It’s not necessary for the girls to know all the exact words to the songs. They somehow understand that it is more important to contribute their enthusiasm and energy to the Spirit Chain, even if that means simply clapping their hands and screaming for fifteen minutes straight.

It doesn’t take years of camp experience to appreciate why Spirit Chains are meaningful. Underneath the chants and screams, the stomps and claps, Spirit Chains uncover the heart of tradition that keeps Bryn Mawr alive – the true reminder of what camp is all about.

Leadership Week

We are 2 full days into our Leadership Week where our Group Leaders, Program Directors, Division Heads and other leaders come together to learn from each other, our camp policies, how to be the best role model and form special bonds that make Bryn Mawr so unique.  Below is an excerpt from one of Dan’s Leadership Week sessions to our leadership staff of summer 2011.  We thought you would enjoy reading it.

LBMC is successful because we have leaders who set high standards and goals on cabin row and in program areas.  These strategies are developed and refined in the non summer months with the assistance of Bob Ditter and our full time staff.  They are implemented during our Spring Retreat and staff orientation.

This week – Leadership is about goals, values and concepts.

Our leadership team will set the tone and influence our camp environment and create the culture.

We set high standards and our values reflect the concern we have for our staff and campers.

These goals, values and concepts make up the LBMC culture and how our parents and campers judge us.

Welcome to LBMC Leadership Week and becoming part of the 91st chapter of our illustrious history.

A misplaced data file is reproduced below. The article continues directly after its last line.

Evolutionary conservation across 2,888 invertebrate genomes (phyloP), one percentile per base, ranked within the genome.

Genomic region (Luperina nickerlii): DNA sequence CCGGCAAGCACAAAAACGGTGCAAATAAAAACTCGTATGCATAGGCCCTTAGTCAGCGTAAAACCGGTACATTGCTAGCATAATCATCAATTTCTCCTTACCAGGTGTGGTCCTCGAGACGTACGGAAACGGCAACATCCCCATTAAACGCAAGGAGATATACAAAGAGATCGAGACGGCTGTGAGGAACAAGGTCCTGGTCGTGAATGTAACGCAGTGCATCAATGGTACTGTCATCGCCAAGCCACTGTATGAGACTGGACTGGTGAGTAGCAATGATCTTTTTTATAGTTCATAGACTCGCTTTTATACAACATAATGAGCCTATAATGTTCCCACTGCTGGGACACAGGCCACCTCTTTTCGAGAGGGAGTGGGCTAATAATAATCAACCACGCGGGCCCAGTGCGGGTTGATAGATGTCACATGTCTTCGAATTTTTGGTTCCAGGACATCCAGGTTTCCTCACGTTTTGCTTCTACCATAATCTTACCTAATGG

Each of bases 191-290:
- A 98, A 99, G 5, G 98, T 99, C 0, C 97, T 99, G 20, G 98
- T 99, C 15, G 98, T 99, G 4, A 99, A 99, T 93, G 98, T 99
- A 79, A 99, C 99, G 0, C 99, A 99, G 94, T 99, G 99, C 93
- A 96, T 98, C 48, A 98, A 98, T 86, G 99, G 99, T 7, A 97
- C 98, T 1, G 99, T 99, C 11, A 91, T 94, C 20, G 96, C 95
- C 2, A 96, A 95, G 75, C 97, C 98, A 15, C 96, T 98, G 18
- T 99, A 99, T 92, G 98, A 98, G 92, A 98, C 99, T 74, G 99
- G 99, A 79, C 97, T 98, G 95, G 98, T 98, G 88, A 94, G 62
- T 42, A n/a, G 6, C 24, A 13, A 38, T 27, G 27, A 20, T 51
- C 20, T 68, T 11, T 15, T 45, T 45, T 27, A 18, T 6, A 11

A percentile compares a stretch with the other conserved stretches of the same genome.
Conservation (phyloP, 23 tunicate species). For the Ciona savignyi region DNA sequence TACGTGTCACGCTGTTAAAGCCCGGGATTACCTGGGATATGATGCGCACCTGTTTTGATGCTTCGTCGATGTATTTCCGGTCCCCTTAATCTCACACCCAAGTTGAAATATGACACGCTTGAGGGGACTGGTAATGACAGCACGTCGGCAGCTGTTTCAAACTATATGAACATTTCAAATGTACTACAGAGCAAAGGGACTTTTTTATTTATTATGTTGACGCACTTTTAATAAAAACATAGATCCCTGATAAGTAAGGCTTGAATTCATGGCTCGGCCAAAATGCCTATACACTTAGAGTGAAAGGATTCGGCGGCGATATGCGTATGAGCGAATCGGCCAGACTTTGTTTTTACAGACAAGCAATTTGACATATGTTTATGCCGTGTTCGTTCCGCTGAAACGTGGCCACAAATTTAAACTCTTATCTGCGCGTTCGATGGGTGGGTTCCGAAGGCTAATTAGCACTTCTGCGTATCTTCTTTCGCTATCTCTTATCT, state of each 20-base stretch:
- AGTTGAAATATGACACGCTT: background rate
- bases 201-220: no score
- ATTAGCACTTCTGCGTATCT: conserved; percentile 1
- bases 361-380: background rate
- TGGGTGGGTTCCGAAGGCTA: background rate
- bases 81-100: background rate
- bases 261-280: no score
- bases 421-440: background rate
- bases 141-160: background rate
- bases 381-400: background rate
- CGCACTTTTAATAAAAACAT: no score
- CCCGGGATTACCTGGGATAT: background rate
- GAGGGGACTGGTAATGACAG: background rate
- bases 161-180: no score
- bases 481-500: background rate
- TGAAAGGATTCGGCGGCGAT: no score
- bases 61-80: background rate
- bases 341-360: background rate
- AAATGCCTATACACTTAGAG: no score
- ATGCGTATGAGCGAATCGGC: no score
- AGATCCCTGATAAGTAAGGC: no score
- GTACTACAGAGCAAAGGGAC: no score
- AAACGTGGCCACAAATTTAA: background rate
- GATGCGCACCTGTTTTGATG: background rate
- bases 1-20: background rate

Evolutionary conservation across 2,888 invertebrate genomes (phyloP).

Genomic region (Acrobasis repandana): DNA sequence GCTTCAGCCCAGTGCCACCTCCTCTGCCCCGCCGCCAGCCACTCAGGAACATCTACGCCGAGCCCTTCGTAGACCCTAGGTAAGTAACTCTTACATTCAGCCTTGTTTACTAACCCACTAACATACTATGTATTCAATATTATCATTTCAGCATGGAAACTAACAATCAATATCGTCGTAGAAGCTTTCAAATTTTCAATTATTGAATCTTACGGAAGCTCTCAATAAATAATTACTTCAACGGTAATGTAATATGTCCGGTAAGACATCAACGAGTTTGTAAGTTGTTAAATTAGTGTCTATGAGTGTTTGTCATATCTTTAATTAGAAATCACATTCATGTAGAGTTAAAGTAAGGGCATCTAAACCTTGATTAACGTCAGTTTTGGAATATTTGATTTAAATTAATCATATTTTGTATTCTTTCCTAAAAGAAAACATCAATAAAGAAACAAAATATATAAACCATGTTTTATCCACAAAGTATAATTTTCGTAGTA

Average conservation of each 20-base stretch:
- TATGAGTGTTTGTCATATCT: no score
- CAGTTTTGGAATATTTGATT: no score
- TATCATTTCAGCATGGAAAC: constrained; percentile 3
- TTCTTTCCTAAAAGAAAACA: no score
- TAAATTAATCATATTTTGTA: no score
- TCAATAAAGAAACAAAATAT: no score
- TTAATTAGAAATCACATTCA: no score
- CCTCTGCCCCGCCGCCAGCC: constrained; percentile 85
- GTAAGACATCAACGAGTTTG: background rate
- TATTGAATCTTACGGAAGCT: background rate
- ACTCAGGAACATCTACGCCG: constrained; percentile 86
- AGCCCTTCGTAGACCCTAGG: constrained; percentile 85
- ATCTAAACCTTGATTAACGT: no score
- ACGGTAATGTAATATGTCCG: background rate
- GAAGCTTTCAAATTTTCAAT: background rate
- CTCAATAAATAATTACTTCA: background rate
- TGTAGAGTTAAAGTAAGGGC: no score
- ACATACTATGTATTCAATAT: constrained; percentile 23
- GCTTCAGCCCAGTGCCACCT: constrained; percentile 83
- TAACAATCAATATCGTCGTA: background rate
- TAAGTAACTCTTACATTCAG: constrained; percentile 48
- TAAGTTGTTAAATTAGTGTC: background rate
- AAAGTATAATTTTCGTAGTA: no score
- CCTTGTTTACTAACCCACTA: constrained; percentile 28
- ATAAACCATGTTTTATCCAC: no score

Preparing You and Your Camper for Camp!

The below blog entry was written for us by Bob Ditter, a child, adolescent, and family therapist in Boston.  Bob has been working with the Bryn Mawr staff for the past eight years.  In addition to training our staff, Bob spends four days at camp during the summer “in the trenches” helping campers and staff.

As always, feel free to call or email if you have any questions or concerns!

Getting Ready for Camp
If you are the parent of a first time camper at Lake Bryn Mawr Camp and you are like most parents, you are probably both excited about the prospect of your child going off to camp and a little nervous. After all you are about to open a new chapter in your family’s story—the start of a new adventure for your daughter! Camp professionals have been helping kids become more independent for years, and Dan and Jane Kagan are among the best at helping girls find their own voice while putting families at ease with the entire process. Dan and Jane think of camp as “life experience with training wheels”—a powerful way to add to and enhance the many strengths your daughter can develop. The Kagans see this as their true business. What your daughter will talk about are all the friends she is making and all the activities she is doing, like horseback riding, gymnastics, dance, theater, swimming or arts and crafts. What seasoned camp families know, however, is that by being at camp their daughters are becoming even more self-reliant, confident and self-assured. In other words, Bryn Mawr teaches coping skills for girls while having the time of their lives!

So what can you do as a parent to get yourself and your daughter ready for this life-enhancing experience we call camp? Having been involved with camp for over thirty years I have a few ideas that I’d like to share with you.

Getting Yourself Ready
First, notice that when I posed the question about what you can do to get your daughter ready for camp I included you in the process! There are 4 pieces of advice I offer to help you as the parent get ready for camp!